Uncovering the Life of Antillean Manatees in Belize

Ph.D. candidate Eric Ramos uses a drone in Belize to study manatees. (Photos courtesy of Eric Ramos)

Graduate Center doctoral candidate Eric Ramos (Psychology) says he spent years of his life not knowing what he wanted to do with his future. All that changed after he started volunteering at a marine lab at Hunter College while pursuing his master’s degree.

“I got into the field and saw dolphins, and saw nature for the first time,” Ramos recalls. “I was like, ‘Oh, there are things in this world worth caring about and giving your time to.’ I’ve changed entirely as a human being since I first went into the field.”

These days, the New York native does most of his research on animal behavior and conservation in his home-away-from-home, Belize. There, he’s spent most of his time researching bottlenose dolphins and leading ecotourism trips to pay for his research. But Ramos says a “happy accident” during a trip to St. George's Caye with fellow researchers prompted him to briefly shift his focus to another aquatic mammal: the Antillean manatee.

“I was there doing my research with dolphins and figured out, ‘Wow! You can see manatees really, really well here with a drone,’“ he recalls. “Once I saw them, I was like, ‘We could actually do some studies here right from the beach.’”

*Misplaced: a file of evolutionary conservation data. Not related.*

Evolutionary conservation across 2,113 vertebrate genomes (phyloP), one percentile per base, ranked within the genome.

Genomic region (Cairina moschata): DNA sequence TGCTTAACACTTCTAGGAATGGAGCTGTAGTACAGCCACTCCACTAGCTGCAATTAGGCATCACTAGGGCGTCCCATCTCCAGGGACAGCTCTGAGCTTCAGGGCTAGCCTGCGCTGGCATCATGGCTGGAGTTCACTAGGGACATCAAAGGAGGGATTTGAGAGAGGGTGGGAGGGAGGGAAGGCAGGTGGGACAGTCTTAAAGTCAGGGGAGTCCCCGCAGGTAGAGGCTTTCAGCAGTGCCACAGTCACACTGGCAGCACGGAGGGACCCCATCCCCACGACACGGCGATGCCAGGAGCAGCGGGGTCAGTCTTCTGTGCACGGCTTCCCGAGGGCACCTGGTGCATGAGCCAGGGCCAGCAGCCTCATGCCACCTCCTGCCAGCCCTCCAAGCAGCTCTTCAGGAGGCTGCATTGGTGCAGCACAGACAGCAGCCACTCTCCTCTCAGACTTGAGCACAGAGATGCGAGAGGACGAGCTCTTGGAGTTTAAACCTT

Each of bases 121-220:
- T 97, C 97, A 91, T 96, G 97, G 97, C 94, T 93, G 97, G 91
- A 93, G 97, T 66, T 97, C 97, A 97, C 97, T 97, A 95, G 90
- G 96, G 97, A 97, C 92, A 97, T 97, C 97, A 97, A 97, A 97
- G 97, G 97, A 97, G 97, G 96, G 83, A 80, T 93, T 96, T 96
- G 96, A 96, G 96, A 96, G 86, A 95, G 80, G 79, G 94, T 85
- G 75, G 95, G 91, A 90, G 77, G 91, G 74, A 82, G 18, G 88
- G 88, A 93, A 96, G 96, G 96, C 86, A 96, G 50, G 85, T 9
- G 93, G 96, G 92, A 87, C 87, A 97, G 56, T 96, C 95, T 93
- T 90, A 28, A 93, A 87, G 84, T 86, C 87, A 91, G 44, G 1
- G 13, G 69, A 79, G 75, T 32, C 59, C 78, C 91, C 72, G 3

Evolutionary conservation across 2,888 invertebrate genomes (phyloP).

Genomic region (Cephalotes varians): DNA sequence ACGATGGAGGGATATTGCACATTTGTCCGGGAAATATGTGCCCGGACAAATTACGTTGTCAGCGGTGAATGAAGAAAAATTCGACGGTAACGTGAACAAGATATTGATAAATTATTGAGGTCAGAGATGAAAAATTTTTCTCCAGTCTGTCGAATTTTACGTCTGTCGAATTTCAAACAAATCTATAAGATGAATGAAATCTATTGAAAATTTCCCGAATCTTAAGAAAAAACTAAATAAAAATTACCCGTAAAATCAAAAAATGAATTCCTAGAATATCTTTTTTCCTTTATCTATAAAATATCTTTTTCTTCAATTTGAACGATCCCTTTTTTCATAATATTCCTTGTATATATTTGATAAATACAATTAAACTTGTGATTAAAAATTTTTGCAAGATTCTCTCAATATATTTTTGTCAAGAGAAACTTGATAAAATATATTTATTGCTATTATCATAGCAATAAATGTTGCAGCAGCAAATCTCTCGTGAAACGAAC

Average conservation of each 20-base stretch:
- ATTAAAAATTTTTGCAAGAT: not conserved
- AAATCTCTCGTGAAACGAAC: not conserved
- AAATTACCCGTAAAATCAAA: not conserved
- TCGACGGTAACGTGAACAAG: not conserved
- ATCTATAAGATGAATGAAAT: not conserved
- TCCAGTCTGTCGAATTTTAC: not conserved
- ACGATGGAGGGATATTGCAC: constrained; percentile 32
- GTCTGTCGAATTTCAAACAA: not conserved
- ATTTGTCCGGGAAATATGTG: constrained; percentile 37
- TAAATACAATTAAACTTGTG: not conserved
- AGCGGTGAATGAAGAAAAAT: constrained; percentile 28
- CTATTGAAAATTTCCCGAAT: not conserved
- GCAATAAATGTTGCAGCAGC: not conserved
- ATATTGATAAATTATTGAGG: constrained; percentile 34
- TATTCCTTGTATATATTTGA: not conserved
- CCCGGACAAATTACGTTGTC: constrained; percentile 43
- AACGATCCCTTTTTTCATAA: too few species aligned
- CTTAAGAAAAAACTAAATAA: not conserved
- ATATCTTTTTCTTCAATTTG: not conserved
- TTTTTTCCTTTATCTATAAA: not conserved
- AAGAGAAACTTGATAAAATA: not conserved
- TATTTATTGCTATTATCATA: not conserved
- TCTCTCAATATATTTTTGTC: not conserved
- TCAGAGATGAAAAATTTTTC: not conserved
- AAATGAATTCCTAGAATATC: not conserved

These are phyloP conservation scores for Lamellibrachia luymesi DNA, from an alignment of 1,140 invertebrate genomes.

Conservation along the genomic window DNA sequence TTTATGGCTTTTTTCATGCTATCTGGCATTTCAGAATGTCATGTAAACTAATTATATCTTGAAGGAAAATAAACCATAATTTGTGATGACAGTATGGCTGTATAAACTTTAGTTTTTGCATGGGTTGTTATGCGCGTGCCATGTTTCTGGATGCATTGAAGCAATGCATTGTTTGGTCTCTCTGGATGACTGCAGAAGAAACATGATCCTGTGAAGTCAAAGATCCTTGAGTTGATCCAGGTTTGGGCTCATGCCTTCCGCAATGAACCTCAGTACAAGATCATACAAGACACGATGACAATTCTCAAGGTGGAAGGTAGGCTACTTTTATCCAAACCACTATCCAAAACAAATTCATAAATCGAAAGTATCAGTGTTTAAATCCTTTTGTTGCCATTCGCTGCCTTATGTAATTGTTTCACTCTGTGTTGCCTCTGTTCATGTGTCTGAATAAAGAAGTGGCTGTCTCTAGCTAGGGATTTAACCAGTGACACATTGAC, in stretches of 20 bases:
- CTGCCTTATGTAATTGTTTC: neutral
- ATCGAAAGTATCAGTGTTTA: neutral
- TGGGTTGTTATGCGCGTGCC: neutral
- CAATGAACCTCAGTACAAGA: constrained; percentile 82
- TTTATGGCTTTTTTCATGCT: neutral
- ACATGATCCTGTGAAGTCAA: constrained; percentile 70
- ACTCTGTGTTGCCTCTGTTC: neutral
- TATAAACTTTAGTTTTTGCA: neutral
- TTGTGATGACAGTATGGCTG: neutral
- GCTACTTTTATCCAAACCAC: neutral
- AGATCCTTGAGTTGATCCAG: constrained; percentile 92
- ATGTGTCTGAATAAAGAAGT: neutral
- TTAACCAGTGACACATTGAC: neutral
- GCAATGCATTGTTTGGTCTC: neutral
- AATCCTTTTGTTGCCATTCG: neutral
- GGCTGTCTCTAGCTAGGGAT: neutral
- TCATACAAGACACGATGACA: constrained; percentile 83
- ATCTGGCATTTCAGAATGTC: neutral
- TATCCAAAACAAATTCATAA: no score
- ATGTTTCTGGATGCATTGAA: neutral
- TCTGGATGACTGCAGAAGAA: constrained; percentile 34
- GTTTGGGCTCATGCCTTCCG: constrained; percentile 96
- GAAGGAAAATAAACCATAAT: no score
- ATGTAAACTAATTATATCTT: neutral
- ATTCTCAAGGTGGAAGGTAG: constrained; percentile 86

Ramos is the co-author of two studies that will help researchers learn more about the threatened, understudied Antillean manatee. One study, published in Endangered Species Research, tackles monitoring the elusive manatees. The other, in the Journal of the Acoustical Society of America, looks deeply at how the aquatic mammals communicate. 

Knowing more about manatees’ movement habits and survival and reproductive patterns would benefit conservation efforts. But it’s difficult to monitor animals in remote, marine habitats. So, Ramos and colleagues decided to use drones to study the animals.

“Manatees have pretty interesting, complicating behaviors. They do a lot of surprising things,” Ramos says. “In order to protect them we need to figure out what those things are and learn how we can use them to benefit their conservation. Some species need certain kinds of protection just because they’re in such rapid decline. Manatees need everything they can get.”

Ramos’ research topic is adapting small drones to study coastal marine mammals in Belize. After completing his Ph.D., he says he hopes to continue doing research in the country because “the area needs long-term investment and scientific study.”

There are no signs that the animal-lover will stop guiding ecotourism trips with the Oceanic Society, either. 

“A lot of it is social science–based ecotourism and we work in the most sustainable ways we can. The reason I work in it is because it’s a powerful vehicle for doing scientific research,” he says. “We’re also collecting scientific data that we could not get if people didn’t pay to go on the trips.”

Submitted on: MAR 12, 2020

Category: Animal Behavior | Diversity | General GC News | Research Studies | Student News | Voices of the GC